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The Magnolia League by Katie Crouch

The Magnolia LeagueAfter the death of her mother, sixteen-year-old Alex is forced to leave her home on a commune in northern California to move in with her grandmother in Savannah, Georgia. Alex knows that she doesn’t belong there; her dreadlocks and ratty clothing make her stand out horribly in her grandmother’s exquisite mansion. And so, Alex immediately starts making plans for escape. She refuses to take part in the Magnolia League, Savannah’s elite debutante society, but what she doesn’t know is that she might not have a choice in the matter. And the longer she is forced to stay, the more that the Magnolia League seems to grow on her—after all, every member seems to be young, wealthy, and beautiful. It’s almost unnatural, and it won’t be long before Alex discovers the Magnolia League’s sinister connection to a family that practices hoodoo. But if Alex gives into this new way of life, what will be the cost?

I wanted to read The Magnolia League because I am fascinated by hoodoo, but I was disappointed by this novel on many accounts. I found it rather difficult to get into the story because I could not relate to Alex in the least; it wasn’t just her style and appearance that disgruntled me, but her attitudes about her former life on the commune and her current life in a southern mansion as well. I couldn’t understand many of her motives and opinions, especially her reluctance to let go of her boyfriend from the commune even though he never treated her well and seriously mixed opinions about the younger members of the Magnolia League. On a more positive note, I was intrigued by the connection between The Magnolia League and the Buzzard family, which practices hoodoo. It was interesting to learn how the alliance formed and evolved over time. I wish there was more of an emphasis on this as well as some of the later secrets about this alliance revealed toward the end of the book, because this was not only much better executed but also much more interesting than Alex’s personal issues. I am unsure as to whether I will pick up a sequel to this novel, because although I am interested in the subject matter, the story was not particularly well written or executed.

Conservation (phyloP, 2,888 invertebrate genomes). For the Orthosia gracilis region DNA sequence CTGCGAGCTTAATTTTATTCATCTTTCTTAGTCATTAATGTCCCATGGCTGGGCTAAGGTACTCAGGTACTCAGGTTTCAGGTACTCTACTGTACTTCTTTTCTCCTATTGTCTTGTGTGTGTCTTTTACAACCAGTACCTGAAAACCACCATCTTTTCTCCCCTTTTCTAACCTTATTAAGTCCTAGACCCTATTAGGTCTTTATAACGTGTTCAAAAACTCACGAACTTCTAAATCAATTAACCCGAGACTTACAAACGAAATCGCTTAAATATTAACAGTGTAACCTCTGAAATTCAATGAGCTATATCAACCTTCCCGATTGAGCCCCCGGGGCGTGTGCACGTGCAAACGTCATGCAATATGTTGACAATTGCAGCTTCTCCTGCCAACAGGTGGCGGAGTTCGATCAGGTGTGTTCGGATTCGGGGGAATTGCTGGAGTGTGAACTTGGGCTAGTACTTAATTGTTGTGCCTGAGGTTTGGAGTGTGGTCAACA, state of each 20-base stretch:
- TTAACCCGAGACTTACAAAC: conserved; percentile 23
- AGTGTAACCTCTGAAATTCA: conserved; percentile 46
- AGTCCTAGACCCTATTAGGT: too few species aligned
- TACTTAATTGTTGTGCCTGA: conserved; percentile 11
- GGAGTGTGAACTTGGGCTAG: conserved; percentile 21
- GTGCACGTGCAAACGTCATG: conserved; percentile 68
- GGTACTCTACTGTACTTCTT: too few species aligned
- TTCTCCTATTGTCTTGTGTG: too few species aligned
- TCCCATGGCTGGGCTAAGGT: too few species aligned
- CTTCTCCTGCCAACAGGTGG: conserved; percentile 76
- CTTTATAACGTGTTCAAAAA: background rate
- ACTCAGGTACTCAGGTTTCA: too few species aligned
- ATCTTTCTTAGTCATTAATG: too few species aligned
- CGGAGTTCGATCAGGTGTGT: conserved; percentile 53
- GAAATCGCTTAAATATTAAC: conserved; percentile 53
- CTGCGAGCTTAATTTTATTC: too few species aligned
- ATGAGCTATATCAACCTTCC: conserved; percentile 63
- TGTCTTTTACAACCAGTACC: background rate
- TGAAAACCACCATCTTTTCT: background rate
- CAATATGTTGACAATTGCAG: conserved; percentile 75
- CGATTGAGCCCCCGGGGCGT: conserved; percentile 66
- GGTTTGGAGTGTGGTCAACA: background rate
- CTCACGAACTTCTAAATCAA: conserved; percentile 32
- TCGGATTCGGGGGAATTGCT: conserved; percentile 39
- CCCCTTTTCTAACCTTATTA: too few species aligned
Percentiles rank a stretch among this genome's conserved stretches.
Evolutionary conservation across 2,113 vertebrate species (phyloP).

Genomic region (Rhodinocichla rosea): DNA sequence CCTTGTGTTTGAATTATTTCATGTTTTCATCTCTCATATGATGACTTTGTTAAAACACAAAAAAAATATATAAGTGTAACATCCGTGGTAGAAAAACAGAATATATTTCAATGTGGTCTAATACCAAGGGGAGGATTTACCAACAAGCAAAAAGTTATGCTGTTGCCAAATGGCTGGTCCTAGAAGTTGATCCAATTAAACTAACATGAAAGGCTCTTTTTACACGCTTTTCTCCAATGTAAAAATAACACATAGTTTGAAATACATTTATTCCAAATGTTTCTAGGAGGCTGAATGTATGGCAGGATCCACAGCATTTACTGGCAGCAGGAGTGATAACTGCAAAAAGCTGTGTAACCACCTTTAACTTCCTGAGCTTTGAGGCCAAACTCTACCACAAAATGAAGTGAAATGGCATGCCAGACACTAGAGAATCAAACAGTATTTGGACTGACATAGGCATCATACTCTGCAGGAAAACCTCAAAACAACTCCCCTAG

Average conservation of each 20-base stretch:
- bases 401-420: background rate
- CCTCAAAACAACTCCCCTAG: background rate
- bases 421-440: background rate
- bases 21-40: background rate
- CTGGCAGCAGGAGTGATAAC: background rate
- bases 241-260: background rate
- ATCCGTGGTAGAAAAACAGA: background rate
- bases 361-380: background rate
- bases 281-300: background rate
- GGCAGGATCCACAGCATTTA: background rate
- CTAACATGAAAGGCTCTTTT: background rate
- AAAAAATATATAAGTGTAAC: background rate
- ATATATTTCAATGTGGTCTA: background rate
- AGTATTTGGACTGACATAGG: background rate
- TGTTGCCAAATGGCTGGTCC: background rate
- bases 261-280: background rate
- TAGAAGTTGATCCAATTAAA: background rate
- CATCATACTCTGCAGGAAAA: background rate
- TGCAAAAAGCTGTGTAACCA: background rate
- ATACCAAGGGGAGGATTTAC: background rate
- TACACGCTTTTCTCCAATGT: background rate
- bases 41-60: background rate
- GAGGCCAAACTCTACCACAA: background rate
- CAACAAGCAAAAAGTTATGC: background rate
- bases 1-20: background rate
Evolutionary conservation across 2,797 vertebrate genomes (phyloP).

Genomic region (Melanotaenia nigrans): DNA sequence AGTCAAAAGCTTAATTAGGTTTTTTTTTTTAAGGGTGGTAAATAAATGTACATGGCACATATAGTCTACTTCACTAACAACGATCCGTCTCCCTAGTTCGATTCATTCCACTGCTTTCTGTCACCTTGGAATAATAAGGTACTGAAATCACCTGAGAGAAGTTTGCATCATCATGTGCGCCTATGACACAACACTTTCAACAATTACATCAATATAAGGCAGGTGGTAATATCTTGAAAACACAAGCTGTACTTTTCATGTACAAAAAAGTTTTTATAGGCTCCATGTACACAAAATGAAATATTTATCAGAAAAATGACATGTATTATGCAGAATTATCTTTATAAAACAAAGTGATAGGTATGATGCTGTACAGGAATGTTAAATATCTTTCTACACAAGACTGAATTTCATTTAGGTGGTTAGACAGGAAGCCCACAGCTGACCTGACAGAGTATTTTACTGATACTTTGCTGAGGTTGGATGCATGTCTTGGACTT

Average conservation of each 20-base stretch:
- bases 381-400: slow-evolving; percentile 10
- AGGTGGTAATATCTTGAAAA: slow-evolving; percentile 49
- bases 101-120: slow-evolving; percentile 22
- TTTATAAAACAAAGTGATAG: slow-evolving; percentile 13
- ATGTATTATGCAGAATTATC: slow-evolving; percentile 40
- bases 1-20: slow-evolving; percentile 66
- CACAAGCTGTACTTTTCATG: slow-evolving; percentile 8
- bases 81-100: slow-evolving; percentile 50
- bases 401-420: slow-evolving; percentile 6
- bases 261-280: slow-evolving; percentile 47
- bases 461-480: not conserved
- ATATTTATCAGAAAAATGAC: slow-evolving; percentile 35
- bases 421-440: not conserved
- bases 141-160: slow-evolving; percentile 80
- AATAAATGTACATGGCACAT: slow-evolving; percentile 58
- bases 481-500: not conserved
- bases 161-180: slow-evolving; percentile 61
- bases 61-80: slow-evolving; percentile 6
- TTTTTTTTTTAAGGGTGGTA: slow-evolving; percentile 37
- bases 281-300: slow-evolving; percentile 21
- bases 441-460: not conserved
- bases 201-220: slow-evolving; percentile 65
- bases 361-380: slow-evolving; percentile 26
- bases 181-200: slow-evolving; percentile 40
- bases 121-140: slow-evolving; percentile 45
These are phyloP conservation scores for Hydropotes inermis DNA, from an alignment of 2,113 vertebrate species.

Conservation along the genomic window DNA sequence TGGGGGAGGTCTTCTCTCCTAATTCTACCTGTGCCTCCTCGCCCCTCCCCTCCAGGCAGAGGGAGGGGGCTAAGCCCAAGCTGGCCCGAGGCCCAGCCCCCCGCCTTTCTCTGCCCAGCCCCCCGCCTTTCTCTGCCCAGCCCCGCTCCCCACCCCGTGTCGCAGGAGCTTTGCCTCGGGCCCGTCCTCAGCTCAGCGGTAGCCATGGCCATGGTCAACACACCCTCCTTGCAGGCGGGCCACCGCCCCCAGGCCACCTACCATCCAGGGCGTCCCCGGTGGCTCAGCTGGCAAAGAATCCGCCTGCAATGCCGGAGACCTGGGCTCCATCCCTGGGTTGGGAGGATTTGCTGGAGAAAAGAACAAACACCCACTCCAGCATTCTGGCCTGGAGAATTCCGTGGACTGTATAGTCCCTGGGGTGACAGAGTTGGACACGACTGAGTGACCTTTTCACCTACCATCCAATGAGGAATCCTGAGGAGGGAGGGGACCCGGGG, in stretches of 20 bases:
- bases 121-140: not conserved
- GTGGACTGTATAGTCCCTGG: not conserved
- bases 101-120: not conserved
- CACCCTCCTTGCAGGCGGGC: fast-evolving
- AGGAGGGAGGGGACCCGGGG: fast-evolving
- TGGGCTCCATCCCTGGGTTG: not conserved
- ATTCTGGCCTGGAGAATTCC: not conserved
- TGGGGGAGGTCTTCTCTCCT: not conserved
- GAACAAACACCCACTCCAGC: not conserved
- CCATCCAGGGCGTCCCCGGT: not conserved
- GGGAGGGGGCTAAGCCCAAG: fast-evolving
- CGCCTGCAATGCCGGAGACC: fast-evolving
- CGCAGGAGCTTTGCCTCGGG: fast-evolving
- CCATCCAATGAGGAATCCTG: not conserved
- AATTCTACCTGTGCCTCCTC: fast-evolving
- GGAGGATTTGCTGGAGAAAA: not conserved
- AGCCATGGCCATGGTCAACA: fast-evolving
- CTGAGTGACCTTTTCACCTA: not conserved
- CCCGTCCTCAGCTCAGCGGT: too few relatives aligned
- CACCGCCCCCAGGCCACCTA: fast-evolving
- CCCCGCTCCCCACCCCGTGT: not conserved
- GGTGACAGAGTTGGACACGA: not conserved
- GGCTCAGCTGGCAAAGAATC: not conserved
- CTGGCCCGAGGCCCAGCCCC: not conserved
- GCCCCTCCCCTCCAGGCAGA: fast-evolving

The Magnolia League may still be enjoyed by fans of Ruined by Paula Morris and Sisters of Misery by Megan Kelley Hall.

Rating: 3.0

Review copy from publisher Little, Brown

1 munch(es) :

Unknown said...

We received a copy of this too over at http://www.hippiesbeautyandbooksohmy.com/2011/06/welcome-everyone.html. I'm excited to see another bookworm! I'll be interested in reading this now but am a bit worried after reading your review. Character involvement and identity is a big thing with me in novels.

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